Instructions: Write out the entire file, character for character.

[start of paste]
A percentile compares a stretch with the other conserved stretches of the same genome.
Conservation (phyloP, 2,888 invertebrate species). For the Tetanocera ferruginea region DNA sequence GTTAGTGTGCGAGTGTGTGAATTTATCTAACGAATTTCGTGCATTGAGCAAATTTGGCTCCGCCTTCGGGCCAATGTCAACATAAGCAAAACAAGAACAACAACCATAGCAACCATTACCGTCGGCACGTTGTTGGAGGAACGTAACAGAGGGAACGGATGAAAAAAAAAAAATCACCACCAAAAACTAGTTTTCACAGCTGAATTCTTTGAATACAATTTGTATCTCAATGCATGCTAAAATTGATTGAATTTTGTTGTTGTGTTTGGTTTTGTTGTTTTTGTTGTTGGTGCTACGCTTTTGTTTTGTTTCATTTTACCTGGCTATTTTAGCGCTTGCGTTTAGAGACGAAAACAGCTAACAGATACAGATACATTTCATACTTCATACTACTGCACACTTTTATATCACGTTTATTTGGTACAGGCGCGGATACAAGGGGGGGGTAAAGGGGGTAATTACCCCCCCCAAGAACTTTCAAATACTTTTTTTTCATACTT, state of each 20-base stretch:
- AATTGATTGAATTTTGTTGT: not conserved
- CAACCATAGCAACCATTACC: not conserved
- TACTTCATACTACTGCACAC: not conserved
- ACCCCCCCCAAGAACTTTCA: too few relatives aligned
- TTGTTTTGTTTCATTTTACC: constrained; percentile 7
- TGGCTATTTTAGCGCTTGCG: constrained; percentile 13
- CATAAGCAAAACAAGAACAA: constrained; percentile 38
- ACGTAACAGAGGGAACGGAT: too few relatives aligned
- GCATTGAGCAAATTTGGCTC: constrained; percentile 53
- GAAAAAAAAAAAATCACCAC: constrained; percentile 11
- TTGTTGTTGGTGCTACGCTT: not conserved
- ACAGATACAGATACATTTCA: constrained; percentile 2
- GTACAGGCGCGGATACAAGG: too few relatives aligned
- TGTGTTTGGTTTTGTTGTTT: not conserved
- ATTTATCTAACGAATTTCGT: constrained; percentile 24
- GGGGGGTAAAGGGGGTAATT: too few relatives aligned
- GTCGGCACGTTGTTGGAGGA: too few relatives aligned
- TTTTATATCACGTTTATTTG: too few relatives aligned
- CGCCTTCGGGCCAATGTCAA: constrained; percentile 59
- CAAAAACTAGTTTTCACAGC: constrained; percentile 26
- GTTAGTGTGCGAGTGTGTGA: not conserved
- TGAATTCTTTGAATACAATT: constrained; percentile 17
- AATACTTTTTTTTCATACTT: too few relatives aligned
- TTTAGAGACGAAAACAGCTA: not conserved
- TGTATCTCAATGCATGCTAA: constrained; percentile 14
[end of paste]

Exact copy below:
A percentile compares a stretch with the other conserved stretches of the same genome.
Conservation (phyloP, 2,888 invertebrate species). For the Tetanocera ferruginea region DNA sequence GTTAGTGTGCGAGTGTGTGAATTTATCTAACGAATTTCGTGCATTGAGCAAATTTGGCTCCGCCTTCGGGCCAATGTCAACATAAGCAAAACAAGAACAACAACCATAGCAACCATTACCGTCGGCACGTTGTTGGAGGAACGTAACAGAGGGAACGGATGAAAAAAAAAAAATCACCACCAAAAACTAGTTTTCACAGCTGAATTCTTTGAATACAATTTGTATCTCAATGCATGCTAAAATTGATTGAATTTTGTTGTTGTGTTTGGTTTTGTTGTTTTTGTTGTTGGTGCTACGCTTTTGTTTTGTTTCATTTTACCTGGCTATTTTAGCGCTTGCGTTTAGAGACGAAAACAGCTAACAGATACAGATACATTTCATACTTCATACTACTGCACACTTTTATATCACGTTTATTTGGTACAGGCGCGGATACAAGGGGGGGGTAAAGGGGGTAATTACCCCCCCCAAGAACTTTCAAATACTTTTTTTTCATACTT, state of each 20-base stretch:
- AATTGATTGAATTTTGTTGT: not conserved
- CAACCATAGCAACCATTACC: not conserved
- TACTTCATACTACTGCACAC: not conserved
- ACCCCCCCCAAGAACTTTCA: too few relatives aligned
- TTGTTTTGTTTCATTTTACC: constrained; percentile 7
- TGGCTATTTTAGCGCTTGCG: constrained; percentile 13
- CATAAGCAAAACAAGAACAA: constrained; percentile 38
- ACGTAACAGAGGGAACGGAT: too few relatives aligned
- GCATTGAGCAAATTTGGCTC: constrained; percentile 53
- GAAAAAAAAAAAATCACCAC: constrained; percentile 11
- TTGTTGTTGGTGCTACGCTT: not conserved
- ACAGATACAGATACATTTCA: constrained; percentile 2
- GTACAGGCGCGGATACAAGG: too few relatives aligned
- TGTGTTTGGTTTTGTTGTTT: not conserved
- ATTTATCTAACGAATTTCGT: constrained; percentile 24
- GGGGGGTAAAGGGGGTAATT: too few relatives aligned
- GTCGGCACGTTGTTGGAGGA: too few relatives aligned
- TTTTATATCACGTTTATTTG: too few relatives aligned
- CGCCTTCGGGCCAATGTCAA: constrained; percentile 59
- CAAAAACTAGTTTTCACAGC: constrained; percentile 26
- GTTAGTGTGCGAGTGTGTGA: not conserved
- TGAATTCTTTGAATACAATT: constrained; percentile 17
- AATACTTTTTTTTCATACTT: too few relatives aligned
- TTTAGAGACGAAAACAGCTA: not conserved
- TGTATCTCAATGCATGCTAA: constrained; percentile 14